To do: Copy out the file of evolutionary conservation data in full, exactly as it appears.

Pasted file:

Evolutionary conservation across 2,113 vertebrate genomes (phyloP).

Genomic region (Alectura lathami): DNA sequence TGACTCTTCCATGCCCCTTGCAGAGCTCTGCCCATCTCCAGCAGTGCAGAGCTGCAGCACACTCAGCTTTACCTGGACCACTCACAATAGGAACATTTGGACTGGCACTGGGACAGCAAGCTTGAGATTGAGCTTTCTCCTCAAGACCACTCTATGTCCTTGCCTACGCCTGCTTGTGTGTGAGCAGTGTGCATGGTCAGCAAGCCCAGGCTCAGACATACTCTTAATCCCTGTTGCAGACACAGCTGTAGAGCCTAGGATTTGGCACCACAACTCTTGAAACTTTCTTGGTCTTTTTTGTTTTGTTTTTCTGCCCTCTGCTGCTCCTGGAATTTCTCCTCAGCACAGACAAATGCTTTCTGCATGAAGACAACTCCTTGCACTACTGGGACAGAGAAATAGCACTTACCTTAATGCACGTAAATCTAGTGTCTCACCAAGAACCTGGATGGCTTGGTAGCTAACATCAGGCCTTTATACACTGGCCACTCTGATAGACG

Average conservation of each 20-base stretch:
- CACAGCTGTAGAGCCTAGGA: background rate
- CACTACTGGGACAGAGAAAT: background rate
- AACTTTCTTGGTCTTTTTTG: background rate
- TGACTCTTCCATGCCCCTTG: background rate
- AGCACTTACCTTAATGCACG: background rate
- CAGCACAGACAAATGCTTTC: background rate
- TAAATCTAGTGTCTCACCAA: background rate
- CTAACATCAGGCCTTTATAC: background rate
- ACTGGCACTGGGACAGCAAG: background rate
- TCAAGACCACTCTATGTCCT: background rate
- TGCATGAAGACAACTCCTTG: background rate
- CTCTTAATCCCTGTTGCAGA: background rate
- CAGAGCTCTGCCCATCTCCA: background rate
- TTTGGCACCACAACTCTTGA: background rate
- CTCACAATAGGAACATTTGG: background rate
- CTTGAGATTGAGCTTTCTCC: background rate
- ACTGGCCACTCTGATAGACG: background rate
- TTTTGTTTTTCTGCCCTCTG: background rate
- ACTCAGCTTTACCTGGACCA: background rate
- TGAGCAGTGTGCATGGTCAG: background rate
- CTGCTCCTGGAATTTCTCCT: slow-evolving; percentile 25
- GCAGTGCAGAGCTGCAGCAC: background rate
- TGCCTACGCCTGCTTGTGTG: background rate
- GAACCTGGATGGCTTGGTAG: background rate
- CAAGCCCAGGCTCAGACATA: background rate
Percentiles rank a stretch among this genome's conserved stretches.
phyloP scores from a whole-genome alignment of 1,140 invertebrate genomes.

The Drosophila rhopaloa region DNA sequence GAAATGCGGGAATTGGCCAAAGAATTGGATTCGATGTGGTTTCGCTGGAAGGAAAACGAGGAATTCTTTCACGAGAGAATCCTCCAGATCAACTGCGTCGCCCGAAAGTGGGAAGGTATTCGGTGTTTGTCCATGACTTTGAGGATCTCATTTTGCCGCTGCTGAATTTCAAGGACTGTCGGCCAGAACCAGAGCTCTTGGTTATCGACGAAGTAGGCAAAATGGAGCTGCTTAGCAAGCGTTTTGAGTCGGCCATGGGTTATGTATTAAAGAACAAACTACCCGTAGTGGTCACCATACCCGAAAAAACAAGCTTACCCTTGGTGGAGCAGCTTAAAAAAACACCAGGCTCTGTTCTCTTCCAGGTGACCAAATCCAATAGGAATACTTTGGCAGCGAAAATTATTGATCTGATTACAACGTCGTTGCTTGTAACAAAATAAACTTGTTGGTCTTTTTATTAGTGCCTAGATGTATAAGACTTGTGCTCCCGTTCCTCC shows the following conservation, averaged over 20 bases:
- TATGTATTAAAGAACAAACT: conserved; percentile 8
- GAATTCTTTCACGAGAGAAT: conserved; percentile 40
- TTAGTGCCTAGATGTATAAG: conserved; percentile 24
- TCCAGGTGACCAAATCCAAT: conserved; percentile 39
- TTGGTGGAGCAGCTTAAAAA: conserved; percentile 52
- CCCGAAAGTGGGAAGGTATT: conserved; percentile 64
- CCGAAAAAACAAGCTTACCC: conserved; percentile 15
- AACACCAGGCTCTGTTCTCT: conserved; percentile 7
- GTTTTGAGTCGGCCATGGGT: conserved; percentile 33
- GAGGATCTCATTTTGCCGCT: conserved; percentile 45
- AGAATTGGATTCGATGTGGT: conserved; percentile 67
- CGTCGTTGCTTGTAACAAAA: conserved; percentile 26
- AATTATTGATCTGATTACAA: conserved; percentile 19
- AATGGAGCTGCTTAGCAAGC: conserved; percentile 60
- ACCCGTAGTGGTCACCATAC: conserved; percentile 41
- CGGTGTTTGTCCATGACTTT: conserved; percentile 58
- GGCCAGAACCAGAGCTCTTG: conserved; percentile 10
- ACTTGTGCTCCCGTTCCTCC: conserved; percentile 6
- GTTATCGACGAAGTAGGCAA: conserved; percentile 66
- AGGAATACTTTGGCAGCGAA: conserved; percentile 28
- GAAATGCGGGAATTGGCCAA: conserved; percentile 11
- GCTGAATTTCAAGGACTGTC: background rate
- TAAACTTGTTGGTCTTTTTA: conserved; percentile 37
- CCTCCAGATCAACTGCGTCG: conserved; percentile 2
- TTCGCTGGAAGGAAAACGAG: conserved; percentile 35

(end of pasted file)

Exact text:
Evolutionary conservation across 2,113 vertebrate genomes (phyloP).

Genomic region (Alectura lathami): DNA sequence TGACTCTTCCATGCCCCTTGCAGAGCTCTGCCCATCTCCAGCAGTGCAGAGCTGCAGCACACTCAGCTTTACCTGGACCACTCACAATAGGAACATTTGGACTGGCACTGGGACAGCAAGCTTGAGATTGAGCTTTCTCCTCAAGACCACTCTATGTCCTTGCCTACGCCTGCTTGTGTGTGAGCAGTGTGCATGGTCAGCAAGCCCAGGCTCAGACATACTCTTAATCCCTGTTGCAGACACAGCTGTAGAGCCTAGGATTTGGCACCACAACTCTTGAAACTTTCTTGGTCTTTTTTGTTTTGTTTTTCTGCCCTCTGCTGCTCCTGGAATTTCTCCTCAGCACAGACAAATGCTTTCTGCATGAAGACAACTCCTTGCACTACTGGGACAGAGAAATAGCACTTACCTTAATGCACGTAAATCTAGTGTCTCACCAAGAACCTGGATGGCTTGGTAGCTAACATCAGGCCTTTATACACTGGCCACTCTGATAGACG

Average conservation of each 20-base stretch:
- CACAGCTGTAGAGCCTAGGA: background rate
- CACTACTGGGACAGAGAAAT: background rate
- AACTTTCTTGGTCTTTTTTG: background rate
- TGACTCTTCCATGCCCCTTG: background rate
- AGCACTTACCTTAATGCACG: background rate
- CAGCACAGACAAATGCTTTC: background rate
- TAAATCTAGTGTCTCACCAA: background rate
- CTAACATCAGGCCTTTATAC: background rate
- ACTGGCACTGGGACAGCAAG: background rate
- TCAAGACCACTCTATGTCCT: background rate
- TGCATGAAGACAACTCCTTG: background rate
- CTCTTAATCCCTGTTGCAGA: background rate
- CAGAGCTCTGCCCATCTCCA: background rate
- TTTGGCACCACAACTCTTGA: background rate
- CTCACAATAGGAACATTTGG: background rate
- CTTGAGATTGAGCTTTCTCC: background rate
- ACTGGCCACTCTGATAGACG: background rate
- TTTTGTTTTTCTGCCCTCTG: background rate
- ACTCAGCTTTACCTGGACCA: background rate
- TGAGCAGTGTGCATGGTCAG: background rate
- CTGCTCCTGGAATTTCTCCT: slow-evolving; percentile 25
- GCAGTGCAGAGCTGCAGCAC: background rate
- TGCCTACGCCTGCTTGTGTG: background rate
- GAACCTGGATGGCTTGGTAG: background rate
- CAAGCCCAGGCTCAGACATA: background rate
Percentiles rank a stretch among this genome's conserved stretches.
phyloP scores from a whole-genome alignment of 1,140 invertebrate genomes.

The Drosophila rhopaloa region DNA sequence GAAATGCGGGAATTGGCCAAAGAATTGGATTCGATGTGGTTTCGCTGGAAGGAAAACGAGGAATTCTTTCACGAGAGAATCCTCCAGATCAACTGCGTCGCCCGAAAGTGGGAAGGTATTCGGTGTTTGTCCATGACTTTGAGGATCTCATTTTGCCGCTGCTGAATTTCAAGGACTGTCGGCCAGAACCAGAGCTCTTGGTTATCGACGAAGTAGGCAAAATGGAGCTGCTTAGCAAGCGTTTTGAGTCGGCCATGGGTTATGTATTAAAGAACAAACTACCCGTAGTGGTCACCATACCCGAAAAAACAAGCTTACCCTTGGTGGAGCAGCTTAAAAAAACACCAGGCTCTGTTCTCTTCCAGGTGACCAAATCCAATAGGAATACTTTGGCAGCGAAAATTATTGATCTGATTACAACGTCGTTGCTTGTAACAAAATAAACTTGTTGGTCTTTTTATTAGTGCCTAGATGTATAAGACTTGTGCTCCCGTTCCTCC shows the following conservation, averaged over 20 bases:
- TATGTATTAAAGAACAAACT: conserved; percentile 8
- GAATTCTTTCACGAGAGAAT: conserved; percentile 40
- TTAGTGCCTAGATGTATAAG: conserved; percentile 24
- TCCAGGTGACCAAATCCAAT: conserved; percentile 39
- TTGGTGGAGCAGCTTAAAAA: conserved; percentile 52
- CCCGAAAGTGGGAAGGTATT: conserved; percentile 64
- CCGAAAAAACAAGCTTACCC: conserved; percentile 15
- AACACCAGGCTCTGTTCTCT: conserved; percentile 7
- GTTTTGAGTCGGCCATGGGT: conserved; percentile 33
- GAGGATCTCATTTTGCCGCT: conserved; percentile 45
- AGAATTGGATTCGATGTGGT: conserved; percentile 67
- CGTCGTTGCTTGTAACAAAA: conserved; percentile 26
- AATTATTGATCTGATTACAA: conserved; percentile 19
- AATGGAGCTGCTTAGCAAGC: conserved; percentile 60
- ACCCGTAGTGGTCACCATAC: conserved; percentile 41
- CGGTGTTTGTCCATGACTTT: conserved; percentile 58
- GGCCAGAACCAGAGCTCTTG: conserved; percentile 10
- ACTTGTGCTCCCGTTCCTCC: conserved; percentile 6
- GTTATCGACGAAGTAGGCAA: conserved; percentile 66
- AGGAATACTTTGGCAGCGAA: conserved; percentile 28
- GAAATGCGGGAATTGGCCAA: conserved; percentile 11
- GCTGAATTTCAAGGACTGTC: background rate
- TAAACTTGTTGGTCTTTTTA: conserved; percentile 37
- CCTCCAGATCAACTGCGTCG: conserved; percentile 2
- TTCGCTGGAAGGAAAACGAG: conserved; percentile 35